Brain drain from Bangladesh

What is brain drain? According to Walter Adams, the term itself is loaded, pejorative, suggestive of loss of a vital resource, without compensation. More precisely, brain drain is the depletion of the intellectual or professional resources of a country through immigration. Such a migration has gone on for decades and in some measures for centuries, as is evidenced by the way the Scots have migrated to England, the United States, the Commonwealth and other parts of the world.
The climate, natural resources and relative lack of opportunity at home have impelled generations of able young Scots to leave home and seek their careers and fortunes elsewhere. The higher rewards and opportunities in other countries have been alluring factors. And what has been true of the Scots has also been true of Canadians, Scandinavians, Greeks and many other nationalities including Bangladesh . Although brain drain may not be the only reason for Bangladesh’s plight, it is surely a major factor which hampers progress. In fact, Bangladesh is a classic example of the aftermath that follows brain drain.
The 1950’s began amid optimism about the development of Asian countries including Bangladesh. It was assumed that investment, education, and modern management would be sufficient for their economic growth. By the 1960’s, disillusionment spread. The progress of developing countries was uneven, it fell short of aspirations, the developed countries grew faster, and therefore international gaps widened rather than narrowed. The “brain drain” issue moved from scholarly analysis and newspaper recriminations onto the floor of the United Nations General Assembly in late 1967. Resolutions introduced by developing countries demanded that richer members (particularly the United States) change their migration policies, encourage foreign students to learn the skills needed at home, encourage these students to return, and compensate the developing countries for losses.
Human capital, as a strategic resource, is flowing out of the economy of Bangladesh where it can make the greatest contribution to human welfare, and into economies already well-supplied with trained, capable, scientific and administrative personnel.
A nation is considered to be modern and advanced by surveying the extents of its technological developments in the field of science and industry. The main sources of the knowledge and know-how for these technologies are the educated and motivated individuals who include scientists, doctors, engineers, teachers, business pioneers, etc. But in a country like Bangladesh where most of the people are illiterate, advancement in development is at stake. On the other hand, the ones who are educated and capable of contributing towards the growth of the nation, prefer to live abroad. There is a significant number of highly educated Bangladeshis abroad who contribute to the welfare of foreign countries.
One such example can be taken from the life of a personal relative. He happens to be a highly qualified civil engineer from BUET. Upon graduation, he decided to come to United States where he expected to earn a higher salary than he would obtain back in Bangladesh. He began by working at a Macdonald’s restaurant for five years before he got a job that had anything to do with engineering. Today, such examples are abundant on the streets of the major cities of America or other developed countries.
Statistics show that 65 per cent of the newly graduated doctors in Bangladesh attempt to practice abroad. While in the country, there are millions of children suffering from malnutrition and childhood diseases. One can only imagine what improvements the newly graduates could have made in the country if they were to practice there. Moreover, every year thousands of people die due to untreated diseases. Even though there are free treatment plans available, the doctors that are available are usually inexperienced. The public is well aware of this fact and, therefore, whenever a complicated operation is to be performed, the patient, if he happens to be from wealthy family, is rushed to either Singapore, India or Thailand. The fate of the poor patient, on the other hand, lies in the hands of the inexperienced doctor.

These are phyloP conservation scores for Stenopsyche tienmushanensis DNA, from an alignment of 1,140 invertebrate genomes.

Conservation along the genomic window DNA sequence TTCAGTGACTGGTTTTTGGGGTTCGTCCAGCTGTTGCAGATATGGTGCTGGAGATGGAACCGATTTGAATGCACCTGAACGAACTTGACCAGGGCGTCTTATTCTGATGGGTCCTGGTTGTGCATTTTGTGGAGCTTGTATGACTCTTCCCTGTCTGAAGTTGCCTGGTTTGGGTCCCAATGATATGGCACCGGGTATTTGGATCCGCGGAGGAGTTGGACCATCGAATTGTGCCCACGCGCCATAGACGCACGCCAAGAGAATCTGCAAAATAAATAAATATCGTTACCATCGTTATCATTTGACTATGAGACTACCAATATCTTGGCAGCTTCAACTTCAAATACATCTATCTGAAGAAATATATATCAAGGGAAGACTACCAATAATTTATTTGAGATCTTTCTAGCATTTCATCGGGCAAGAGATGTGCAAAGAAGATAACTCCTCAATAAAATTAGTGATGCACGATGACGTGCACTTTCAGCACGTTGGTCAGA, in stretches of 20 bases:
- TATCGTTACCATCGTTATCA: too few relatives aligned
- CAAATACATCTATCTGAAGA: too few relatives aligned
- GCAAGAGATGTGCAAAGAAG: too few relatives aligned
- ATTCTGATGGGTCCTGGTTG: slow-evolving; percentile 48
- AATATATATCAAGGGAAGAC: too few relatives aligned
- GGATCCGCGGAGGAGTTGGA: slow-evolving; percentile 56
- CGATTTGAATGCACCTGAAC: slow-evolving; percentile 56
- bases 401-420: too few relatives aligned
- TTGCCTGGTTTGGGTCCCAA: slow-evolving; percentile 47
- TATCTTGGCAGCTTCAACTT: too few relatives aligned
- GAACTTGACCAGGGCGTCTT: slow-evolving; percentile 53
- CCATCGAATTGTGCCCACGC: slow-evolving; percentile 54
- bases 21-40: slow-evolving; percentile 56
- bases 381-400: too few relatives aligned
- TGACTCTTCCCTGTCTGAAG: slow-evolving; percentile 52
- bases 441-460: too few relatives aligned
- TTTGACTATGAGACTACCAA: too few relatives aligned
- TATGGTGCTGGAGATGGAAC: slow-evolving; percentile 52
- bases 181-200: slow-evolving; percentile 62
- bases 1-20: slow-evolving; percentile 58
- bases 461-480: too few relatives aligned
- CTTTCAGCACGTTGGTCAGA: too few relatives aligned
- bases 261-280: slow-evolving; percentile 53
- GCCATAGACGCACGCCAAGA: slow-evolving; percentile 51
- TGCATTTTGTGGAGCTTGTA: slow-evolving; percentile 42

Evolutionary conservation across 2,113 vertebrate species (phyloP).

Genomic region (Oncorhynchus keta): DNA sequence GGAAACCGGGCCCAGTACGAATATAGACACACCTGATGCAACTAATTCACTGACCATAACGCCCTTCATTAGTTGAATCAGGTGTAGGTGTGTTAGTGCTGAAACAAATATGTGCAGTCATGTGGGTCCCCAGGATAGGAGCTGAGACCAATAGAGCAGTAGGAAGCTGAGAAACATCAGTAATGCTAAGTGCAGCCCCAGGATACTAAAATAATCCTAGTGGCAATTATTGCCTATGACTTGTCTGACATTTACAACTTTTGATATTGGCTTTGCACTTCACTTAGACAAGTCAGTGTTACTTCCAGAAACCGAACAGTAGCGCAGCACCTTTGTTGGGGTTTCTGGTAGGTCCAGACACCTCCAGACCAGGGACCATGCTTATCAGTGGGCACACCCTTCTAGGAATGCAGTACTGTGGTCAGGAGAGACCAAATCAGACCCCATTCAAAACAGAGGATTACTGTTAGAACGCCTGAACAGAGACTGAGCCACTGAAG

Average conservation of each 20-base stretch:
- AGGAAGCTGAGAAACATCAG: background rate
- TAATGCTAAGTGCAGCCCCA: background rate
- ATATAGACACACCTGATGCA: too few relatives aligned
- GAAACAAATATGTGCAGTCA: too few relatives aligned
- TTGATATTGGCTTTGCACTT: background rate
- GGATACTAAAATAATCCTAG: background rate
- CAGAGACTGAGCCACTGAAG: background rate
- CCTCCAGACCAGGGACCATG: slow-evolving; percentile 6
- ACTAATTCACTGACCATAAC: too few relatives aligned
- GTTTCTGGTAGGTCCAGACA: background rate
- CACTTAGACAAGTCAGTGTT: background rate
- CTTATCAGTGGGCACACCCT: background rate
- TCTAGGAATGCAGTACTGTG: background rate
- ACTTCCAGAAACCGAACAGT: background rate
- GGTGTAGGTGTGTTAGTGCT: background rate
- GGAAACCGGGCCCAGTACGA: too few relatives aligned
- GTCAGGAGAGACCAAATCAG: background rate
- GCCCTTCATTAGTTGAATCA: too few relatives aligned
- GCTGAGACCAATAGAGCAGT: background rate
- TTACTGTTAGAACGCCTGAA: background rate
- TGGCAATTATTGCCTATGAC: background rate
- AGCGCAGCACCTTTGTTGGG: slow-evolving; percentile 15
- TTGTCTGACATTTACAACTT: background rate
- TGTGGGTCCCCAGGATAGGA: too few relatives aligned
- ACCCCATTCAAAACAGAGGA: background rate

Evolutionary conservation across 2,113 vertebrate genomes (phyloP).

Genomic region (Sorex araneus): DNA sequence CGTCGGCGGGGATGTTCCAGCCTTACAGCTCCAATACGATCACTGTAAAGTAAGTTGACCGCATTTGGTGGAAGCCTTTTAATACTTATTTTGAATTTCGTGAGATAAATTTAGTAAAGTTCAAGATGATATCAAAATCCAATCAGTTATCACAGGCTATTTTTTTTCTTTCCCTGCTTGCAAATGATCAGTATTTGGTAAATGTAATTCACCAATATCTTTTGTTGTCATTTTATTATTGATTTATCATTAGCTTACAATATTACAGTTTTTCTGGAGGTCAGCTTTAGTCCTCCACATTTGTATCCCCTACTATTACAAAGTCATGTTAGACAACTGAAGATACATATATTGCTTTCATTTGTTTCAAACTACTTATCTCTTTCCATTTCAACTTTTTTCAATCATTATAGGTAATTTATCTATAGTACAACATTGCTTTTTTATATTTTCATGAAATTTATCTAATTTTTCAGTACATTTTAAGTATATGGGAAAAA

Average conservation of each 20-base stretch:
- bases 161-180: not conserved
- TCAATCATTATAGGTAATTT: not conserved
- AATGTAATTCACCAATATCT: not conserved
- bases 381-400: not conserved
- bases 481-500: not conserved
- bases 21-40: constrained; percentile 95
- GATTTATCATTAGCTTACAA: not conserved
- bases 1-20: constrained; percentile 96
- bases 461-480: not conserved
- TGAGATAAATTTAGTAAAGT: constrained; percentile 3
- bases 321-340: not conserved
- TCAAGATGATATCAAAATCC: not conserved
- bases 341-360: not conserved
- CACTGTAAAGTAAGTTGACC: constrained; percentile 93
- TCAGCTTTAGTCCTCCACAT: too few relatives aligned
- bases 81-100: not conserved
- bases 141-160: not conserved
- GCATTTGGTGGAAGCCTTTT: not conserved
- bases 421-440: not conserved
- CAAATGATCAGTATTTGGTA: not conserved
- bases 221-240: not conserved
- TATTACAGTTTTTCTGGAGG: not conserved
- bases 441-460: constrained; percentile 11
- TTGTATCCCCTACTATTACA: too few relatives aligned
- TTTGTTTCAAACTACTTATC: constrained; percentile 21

The generally held conception among the people of Bangladesh is that anything “foreign” is better. They would rather go and struggle to survive in a richer country than struggle in their own land. The underdeveloped countries have found themselves woefully short of technical and professional personnel in the key administrative and research positions. Today, as never before, there is a “common market” for brain power which transcends national boundaries. The improved transportation and communication available have facilitated the increased rate of brain drain that drags Bangladesh backwards into ignorance.
The youths, who are supposed to bring sustainable development to Bangladesh by means of their creative skills and technical and technological know-how, are leaving the country. They all want to live abroad, where they perceive life to be much safer and cleaner, with minimal corruption. The cream of our students is migrating for overseas institutions of higher learning-some through scholarships, others by self-finance; very few of them ever return. If this trend of brain drain continues, Bangladesh will surely face major challenges, if not facing them already, in the initial decades of this century. Neighbours such as India and Pakistan have taken several initiatives to bring back their expatriates from overseas destinations. It is high time for our government to act and take measures to address the situation of brain drain by initiating discussions with the Bangladeshi immigrants.